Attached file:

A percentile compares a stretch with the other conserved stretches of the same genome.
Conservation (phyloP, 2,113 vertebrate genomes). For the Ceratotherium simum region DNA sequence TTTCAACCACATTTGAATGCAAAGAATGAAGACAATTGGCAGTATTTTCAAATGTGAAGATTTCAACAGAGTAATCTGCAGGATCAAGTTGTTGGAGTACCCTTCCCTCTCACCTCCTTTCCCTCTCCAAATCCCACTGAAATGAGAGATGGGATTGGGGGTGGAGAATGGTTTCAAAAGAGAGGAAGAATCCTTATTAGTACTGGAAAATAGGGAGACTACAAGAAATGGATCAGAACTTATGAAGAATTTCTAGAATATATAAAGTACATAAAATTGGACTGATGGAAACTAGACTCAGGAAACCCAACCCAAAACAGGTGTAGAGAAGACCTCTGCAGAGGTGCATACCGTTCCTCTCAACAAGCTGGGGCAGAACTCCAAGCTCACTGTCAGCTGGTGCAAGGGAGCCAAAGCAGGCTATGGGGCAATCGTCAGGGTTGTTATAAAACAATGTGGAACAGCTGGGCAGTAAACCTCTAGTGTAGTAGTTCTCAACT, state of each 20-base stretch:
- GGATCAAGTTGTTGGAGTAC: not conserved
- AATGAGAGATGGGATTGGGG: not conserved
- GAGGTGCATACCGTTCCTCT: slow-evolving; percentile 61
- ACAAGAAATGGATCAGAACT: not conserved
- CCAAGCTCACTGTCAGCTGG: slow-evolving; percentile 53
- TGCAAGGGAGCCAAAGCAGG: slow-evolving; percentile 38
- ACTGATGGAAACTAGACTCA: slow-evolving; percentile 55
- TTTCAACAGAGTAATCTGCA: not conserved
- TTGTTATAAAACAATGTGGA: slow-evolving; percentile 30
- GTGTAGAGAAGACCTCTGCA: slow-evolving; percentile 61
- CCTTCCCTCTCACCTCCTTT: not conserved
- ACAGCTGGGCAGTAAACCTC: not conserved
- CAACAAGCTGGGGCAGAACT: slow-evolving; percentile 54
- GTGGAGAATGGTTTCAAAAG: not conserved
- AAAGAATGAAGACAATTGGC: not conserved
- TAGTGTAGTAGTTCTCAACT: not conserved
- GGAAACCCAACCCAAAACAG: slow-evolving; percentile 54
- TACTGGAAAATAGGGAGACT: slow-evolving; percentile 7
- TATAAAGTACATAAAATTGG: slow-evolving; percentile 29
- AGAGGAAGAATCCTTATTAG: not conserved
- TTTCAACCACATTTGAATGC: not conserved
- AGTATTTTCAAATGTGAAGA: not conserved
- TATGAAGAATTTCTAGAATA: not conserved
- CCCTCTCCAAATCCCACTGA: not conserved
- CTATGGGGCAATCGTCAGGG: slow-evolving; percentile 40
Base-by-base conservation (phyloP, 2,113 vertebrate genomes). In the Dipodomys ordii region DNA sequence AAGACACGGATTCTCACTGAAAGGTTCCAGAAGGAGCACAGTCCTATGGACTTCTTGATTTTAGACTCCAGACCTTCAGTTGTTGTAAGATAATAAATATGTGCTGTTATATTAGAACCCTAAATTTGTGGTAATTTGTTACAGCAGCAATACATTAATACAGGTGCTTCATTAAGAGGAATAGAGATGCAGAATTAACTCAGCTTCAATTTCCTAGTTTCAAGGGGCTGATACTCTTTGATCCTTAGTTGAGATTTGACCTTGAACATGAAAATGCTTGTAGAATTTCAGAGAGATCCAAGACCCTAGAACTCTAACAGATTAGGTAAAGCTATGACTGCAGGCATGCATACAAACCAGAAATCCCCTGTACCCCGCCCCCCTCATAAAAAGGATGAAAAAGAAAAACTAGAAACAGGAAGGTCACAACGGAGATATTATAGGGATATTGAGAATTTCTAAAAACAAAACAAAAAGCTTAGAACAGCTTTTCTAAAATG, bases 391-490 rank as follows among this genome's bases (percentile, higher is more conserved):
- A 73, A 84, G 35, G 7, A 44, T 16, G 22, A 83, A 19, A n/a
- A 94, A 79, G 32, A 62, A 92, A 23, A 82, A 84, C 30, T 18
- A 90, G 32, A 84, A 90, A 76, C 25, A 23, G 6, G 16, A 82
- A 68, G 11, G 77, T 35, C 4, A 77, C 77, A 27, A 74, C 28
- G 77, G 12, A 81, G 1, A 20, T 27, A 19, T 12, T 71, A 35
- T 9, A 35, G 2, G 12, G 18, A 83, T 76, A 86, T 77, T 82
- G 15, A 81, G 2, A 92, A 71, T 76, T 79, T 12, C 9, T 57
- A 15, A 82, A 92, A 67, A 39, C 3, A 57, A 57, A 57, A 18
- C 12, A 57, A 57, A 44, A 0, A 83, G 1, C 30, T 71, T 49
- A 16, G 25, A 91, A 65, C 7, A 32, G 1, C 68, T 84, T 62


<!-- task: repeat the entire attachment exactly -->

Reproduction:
A percentile compares a stretch with the other conserved stretches of the same genome.
Conservation (phyloP, 2,113 vertebrate genomes). For the Ceratotherium simum region DNA sequence TTTCAACCACATTTGAATGCAAAGAATGAAGACAATTGGCAGTATTTTCAAATGTGAAGATTTCAACAGAGTAATCTGCAGGATCAAGTTGTTGGAGTACCCTTCCCTCTCACCTCCTTTCCCTCTCCAAATCCCACTGAAATGAGAGATGGGATTGGGGGTGGAGAATGGTTTCAAAAGAGAGGAAGAATCCTTATTAGTACTGGAAAATAGGGAGACTACAAGAAATGGATCAGAACTTATGAAGAATTTCTAGAATATATAAAGTACATAAAATTGGACTGATGGAAACTAGACTCAGGAAACCCAACCCAAAACAGGTGTAGAGAAGACCTCTGCAGAGGTGCATACCGTTCCTCTCAACAAGCTGGGGCAGAACTCCAAGCTCACTGTCAGCTGGTGCAAGGGAGCCAAAGCAGGCTATGGGGCAATCGTCAGGGTTGTTATAAAACAATGTGGAACAGCTGGGCAGTAAACCTCTAGTGTAGTAGTTCTCAACT, state of each 20-base stretch:
- GGATCAAGTTGTTGGAGTAC: not conserved
- AATGAGAGATGGGATTGGGG: not conserved
- GAGGTGCATACCGTTCCTCT: slow-evolving; percentile 61
- ACAAGAAATGGATCAGAACT: not conserved
- CCAAGCTCACTGTCAGCTGG: slow-evolving; percentile 53
- TGCAAGGGAGCCAAAGCAGG: slow-evolving; percentile 38
- ACTGATGGAAACTAGACTCA: slow-evolving; percentile 55
- TTTCAACAGAGTAATCTGCA: not conserved
- TTGTTATAAAACAATGTGGA: slow-evolving; percentile 30
- GTGTAGAGAAGACCTCTGCA: slow-evolving; percentile 61
- CCTTCCCTCTCACCTCCTTT: not conserved
- ACAGCTGGGCAGTAAACCTC: not conserved
- CAACAAGCTGGGGCAGAACT: slow-evolving; percentile 54
- GTGGAGAATGGTTTCAAAAG: not conserved
- AAAGAATGAAGACAATTGGC: not conserved
- TAGTGTAGTAGTTCTCAACT: not conserved
- GGAAACCCAACCCAAAACAG: slow-evolving; percentile 54
- TACTGGAAAATAGGGAGACT: slow-evolving; percentile 7
- TATAAAGTACATAAAATTGG: slow-evolving; percentile 29
- AGAGGAAGAATCCTTATTAG: not conserved
- TTTCAACCACATTTGAATGC: not conserved
- AGTATTTTCAAATGTGAAGA: not conserved
- TATGAAGAATTTCTAGAATA: not conserved
- CCCTCTCCAAATCCCACTGA: not conserved
- CTATGGGGCAATCGTCAGGG: slow-evolving; percentile 40
Base-by-base conservation (phyloP, 2,113 vertebrate genomes). In the Dipodomys ordii region DNA sequence AAGACACGGATTCTCACTGAAAGGTTCCAGAAGGAGCACAGTCCTATGGACTTCTTGATTTTAGACTCCAGACCTTCAGTTGTTGTAAGATAATAAATATGTGCTGTTATATTAGAACCCTAAATTTGTGGTAATTTGTTACAGCAGCAATACATTAATACAGGTGCTTCATTAAGAGGAATAGAGATGCAGAATTAACTCAGCTTCAATTTCCTAGTTTCAAGGGGCTGATACTCTTTGATCCTTAGTTGAGATTTGACCTTGAACATGAAAATGCTTGTAGAATTTCAGAGAGATCCAAGACCCTAGAACTCTAACAGATTAGGTAAAGCTATGACTGCAGGCATGCATACAAACCAGAAATCCCCTGTACCCCGCCCCCCTCATAAAAAGGATGAAAAAGAAAAACTAGAAACAGGAAGGTCACAACGGAGATATTATAGGGATATTGAGAATTTCTAAAAACAAAACAAAAAGCTTAGAACAGCTTTTCTAAAATG, bases 391-490 rank as follows among this genome's bases (percentile, higher is more conserved):
- A 73, A 84, G 35, G 7, A 44, T 16, G 22, A 83, A 19, A n/a
- A 94, A 79, G 32, A 62, A 92, A 23, A 82, A 84, C 30, T 18
- A 90, G 32, A 84, A 90, A 76, C 25, A 23, G 6, G 16, A 82
- A 68, G 11, G 77, T 35, C 4, A 77, C 77, A 27, A 74, C 28
- G 77, G 12, A 81, G 1, A 20, T 27, A 19, T 12, T 71, A 35
- T 9, A 35, G 2, G 12, G 18, A 83, T 76, A 86, T 77, T 82
- G 15, A 81, G 2, A 92, A 71, T 76, T 79, T 12, C 9, T 57
- A 15, A 82, A 92, A 67, A 39, C 3, A 57, A 57, A 57, A 18
- C 12, A 57, A 57, A 44, A 0, A 83, G 1, C 30, T 71, T 49
- A 16, G 25, A 91, A 65, C 7, A 32, G 1, C 68, T 84, T 62